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o2 in cpap
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greatunclebill Offline

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Post: #11
RE: o2 in cpap
ok, if she don't jump i think we've got 'er. the corn-fusing part which i now understand was how the seemingly little trickle of air you feel from a cannula could go out of the hose and push into the semmingly greater pressure from the machine. the low flow of the o2 is actually at a greater pressure than the higher flow of the cpap air.

with both of us on cpap and my wife needing o2 at night, the generator vs backup battery is looking more like generator to me. actually evacuation is starting to come into the equation.

thank you, guys.
04-22-2012 08:10 AM
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JumpStart Offline

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Machine: ResMed S9 Autoset
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Location: Houston, Texas

Post: #12
RE: o2 in cpap
(04-22-2012 01:41 AM)mckevin32 Wrote:  Though I doubt there would be any harm in o2 entering the device, I suppose there could be an increased fire risk given that o2 promotes combustion. In any case the point should be moot since the flow rate of the o2 is so very much lower than that from the pap. Keep in mind that the flow rate for the o2 is only 2 or 3 liters per minute, I have no idea what the typical flow rate is for a cpap, but my Sleepyhead reports commonly show leaks over 25 lpm, so actual output has to be a number greater than that.

The o2 pressure is several hundred times greater than that of the air from the device, so it has no trouble at all being introduced into the stream, but the flow rate is proportionally miniscule compared to the flow from the pap, ensuring the delivery to the patient rather than backflowing to the machine.

Don't know if it is required for xPAP usage with O2, but a google search revealed the following picture of a backflow preventer:

[Image: Backflowpreventer.jpg]

with the following description:

The Pressure Valve is designed for single patient use on all Respironics BiPAP and CPAP machines. It is a spring-loaded valve tht helps prevent the backflow of oxygen or water from the patient circuit in to the BiPAP or CPAP machine when the CPAP machine is turned off. Any backflow passes out of the circuit through the vents. When the CPAP machine is operating, the valve allows air to flow through the patient circuit. The vents are sealed to prevent flow out of the circuit.

The inlet side of the valve is a 22 mm connector that fits on the outlet port of the BiPAP or CPAP machine. The outlet side of the valve fits a 22 mm connector on a bacteria filter or smooth inner lumen tubing. The minimum operating pressure is 2 cm H2O.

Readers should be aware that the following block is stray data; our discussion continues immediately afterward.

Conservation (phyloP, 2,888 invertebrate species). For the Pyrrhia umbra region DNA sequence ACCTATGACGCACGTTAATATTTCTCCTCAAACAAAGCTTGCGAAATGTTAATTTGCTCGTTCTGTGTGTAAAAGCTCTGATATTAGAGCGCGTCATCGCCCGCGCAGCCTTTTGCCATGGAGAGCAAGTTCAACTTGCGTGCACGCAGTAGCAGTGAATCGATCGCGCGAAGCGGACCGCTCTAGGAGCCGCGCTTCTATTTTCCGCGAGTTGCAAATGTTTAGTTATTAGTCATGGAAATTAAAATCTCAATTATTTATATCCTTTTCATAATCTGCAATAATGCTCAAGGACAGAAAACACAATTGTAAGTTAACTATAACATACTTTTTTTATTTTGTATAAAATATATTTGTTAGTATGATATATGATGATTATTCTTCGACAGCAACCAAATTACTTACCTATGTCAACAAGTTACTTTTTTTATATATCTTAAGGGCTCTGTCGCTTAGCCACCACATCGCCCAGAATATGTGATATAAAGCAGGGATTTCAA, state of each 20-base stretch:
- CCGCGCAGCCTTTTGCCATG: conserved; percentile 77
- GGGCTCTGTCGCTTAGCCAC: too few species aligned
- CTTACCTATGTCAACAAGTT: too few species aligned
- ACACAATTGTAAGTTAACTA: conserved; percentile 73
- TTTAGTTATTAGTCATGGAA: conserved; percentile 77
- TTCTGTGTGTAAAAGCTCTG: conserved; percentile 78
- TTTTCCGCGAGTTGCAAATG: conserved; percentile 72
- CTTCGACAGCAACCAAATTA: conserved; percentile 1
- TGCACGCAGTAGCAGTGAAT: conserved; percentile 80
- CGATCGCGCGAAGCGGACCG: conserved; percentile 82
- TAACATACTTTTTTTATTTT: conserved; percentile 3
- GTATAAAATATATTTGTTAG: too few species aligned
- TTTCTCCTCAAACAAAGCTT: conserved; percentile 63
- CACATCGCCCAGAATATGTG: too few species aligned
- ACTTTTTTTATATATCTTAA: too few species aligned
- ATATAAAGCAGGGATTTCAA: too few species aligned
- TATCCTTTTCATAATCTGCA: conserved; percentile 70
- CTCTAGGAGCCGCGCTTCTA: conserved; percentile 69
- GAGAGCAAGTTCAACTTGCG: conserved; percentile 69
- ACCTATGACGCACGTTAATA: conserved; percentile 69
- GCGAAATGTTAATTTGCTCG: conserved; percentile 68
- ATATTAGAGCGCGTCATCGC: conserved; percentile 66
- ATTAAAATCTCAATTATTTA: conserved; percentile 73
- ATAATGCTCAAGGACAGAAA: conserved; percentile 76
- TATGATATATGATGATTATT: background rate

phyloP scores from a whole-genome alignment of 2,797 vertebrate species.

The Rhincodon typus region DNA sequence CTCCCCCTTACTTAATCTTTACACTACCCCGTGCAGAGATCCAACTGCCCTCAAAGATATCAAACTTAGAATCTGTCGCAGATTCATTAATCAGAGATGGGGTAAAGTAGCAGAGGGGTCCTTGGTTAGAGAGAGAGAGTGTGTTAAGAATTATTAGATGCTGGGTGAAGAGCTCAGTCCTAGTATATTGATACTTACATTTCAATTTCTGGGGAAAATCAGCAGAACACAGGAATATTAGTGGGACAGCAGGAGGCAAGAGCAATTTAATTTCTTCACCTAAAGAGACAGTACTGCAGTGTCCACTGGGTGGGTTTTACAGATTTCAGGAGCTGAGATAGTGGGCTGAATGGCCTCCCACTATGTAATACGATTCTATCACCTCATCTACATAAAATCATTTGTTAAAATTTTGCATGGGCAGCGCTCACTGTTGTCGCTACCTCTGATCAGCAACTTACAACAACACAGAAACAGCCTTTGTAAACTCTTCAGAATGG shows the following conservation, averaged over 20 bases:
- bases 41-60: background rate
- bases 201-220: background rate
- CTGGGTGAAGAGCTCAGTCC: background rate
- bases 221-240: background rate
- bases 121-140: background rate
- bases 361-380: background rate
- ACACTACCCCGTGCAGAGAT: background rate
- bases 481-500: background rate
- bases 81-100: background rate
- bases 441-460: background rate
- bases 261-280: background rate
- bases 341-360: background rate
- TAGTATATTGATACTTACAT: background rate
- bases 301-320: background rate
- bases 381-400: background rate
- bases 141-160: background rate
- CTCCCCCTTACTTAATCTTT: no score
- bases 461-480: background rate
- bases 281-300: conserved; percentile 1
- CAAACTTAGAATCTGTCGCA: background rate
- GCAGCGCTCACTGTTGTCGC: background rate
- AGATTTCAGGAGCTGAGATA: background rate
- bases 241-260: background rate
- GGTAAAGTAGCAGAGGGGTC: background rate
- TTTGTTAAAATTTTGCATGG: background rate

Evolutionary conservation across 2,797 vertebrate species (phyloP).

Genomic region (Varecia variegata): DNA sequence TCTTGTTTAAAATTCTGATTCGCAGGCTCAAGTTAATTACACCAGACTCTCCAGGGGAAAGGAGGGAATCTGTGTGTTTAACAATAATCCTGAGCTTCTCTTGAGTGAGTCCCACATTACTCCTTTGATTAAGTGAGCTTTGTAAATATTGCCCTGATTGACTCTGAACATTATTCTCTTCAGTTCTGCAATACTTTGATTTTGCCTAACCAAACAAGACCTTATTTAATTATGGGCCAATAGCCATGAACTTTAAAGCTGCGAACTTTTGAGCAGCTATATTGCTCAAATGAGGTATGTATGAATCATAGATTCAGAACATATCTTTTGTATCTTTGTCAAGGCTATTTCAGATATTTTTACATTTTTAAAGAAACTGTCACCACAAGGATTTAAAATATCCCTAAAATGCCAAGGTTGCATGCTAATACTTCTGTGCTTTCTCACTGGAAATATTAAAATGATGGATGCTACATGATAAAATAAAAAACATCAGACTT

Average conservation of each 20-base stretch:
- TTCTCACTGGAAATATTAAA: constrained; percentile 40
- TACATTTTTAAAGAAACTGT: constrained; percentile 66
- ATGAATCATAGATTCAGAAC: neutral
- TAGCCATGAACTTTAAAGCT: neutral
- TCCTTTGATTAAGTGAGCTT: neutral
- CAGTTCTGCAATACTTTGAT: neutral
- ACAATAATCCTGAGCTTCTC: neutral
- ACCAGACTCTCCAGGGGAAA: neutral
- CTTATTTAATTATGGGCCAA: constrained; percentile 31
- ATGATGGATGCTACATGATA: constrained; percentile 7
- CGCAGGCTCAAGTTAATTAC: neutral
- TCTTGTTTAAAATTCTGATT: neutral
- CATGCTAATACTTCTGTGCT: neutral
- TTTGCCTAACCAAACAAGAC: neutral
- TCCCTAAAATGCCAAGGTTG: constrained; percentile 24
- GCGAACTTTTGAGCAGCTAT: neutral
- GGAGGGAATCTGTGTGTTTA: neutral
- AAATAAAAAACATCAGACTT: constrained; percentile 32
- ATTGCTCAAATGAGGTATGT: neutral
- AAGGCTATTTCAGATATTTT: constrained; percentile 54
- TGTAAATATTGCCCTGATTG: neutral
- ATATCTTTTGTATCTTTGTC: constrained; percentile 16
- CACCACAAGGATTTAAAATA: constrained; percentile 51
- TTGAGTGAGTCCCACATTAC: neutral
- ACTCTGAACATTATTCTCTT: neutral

At least somebody besides me thinks a backflow preventer might be useful.

Breathing keeps you alive. And PAP helps keep you breathing!
04-22-2012 10:14 AM
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Sleepster Offline
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Post: #13
RE: o2 in cpap
(04-22-2012 10:14 AM)JumpStart Wrote:  At least somebody besides me thinks a backflow preventer might be useful.

If you scroll up to Zonk's post in this thread, you see that Respironics mandates the backflow preventer. It's a safety feature, and under normal operating conditions serves no function.

Of course, the danger is when something abnormal occurs. Like a leak of oxygen into a small enclosed room followed by a spark from a frayed electric cord that's been chewed on by your dog.

Sleepster
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INFORMATION ON APNEA BOARD FORUMS OR ON APNEABOARD.COM SHOULD NOT BE CONSIDERED AS MEDICAL ADVICE. ALWAYS SEEK THE ADVICE OF A PHYSICIAN BEFORE SEEKING TREATMENT FOR MEDICAL CONDITIONS, INCLUDING SLEEP APNEA. INFORMATION POSTED ON THE APNEA BOARD WEB SITE AND FORUMS ARE PERSONAL OPINION ONLY AND NOT NECESSARILY A STATEMENT OF FACT.
04-22-2012 11:44 AM
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JumpStart Offline

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Posts: 297
Joined: Feb 2012

Machine: ResMed S9 Autoset
Mask Type: Full face mask
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CPAP Pressure: 10 - 20 (auto range)
CPAP Software: ResScan SleepyHead

Other Comments: ResMed Mirage Quattro

Sex: Male
Location: Houston, Texas

Post: #14
RE: o2 in cpap
(04-22-2012 11:44 AM)Sleepster Wrote:  
(04-22-2012 10:14 AM)JumpStart Wrote:  At least somebody besides me thinks a backflow preventer might be useful.

If you scroll up to Zonk's post in this thread, you see that Respironics mandates the backflow preventer. It's a safety feature, and under normal operating conditions serves no function.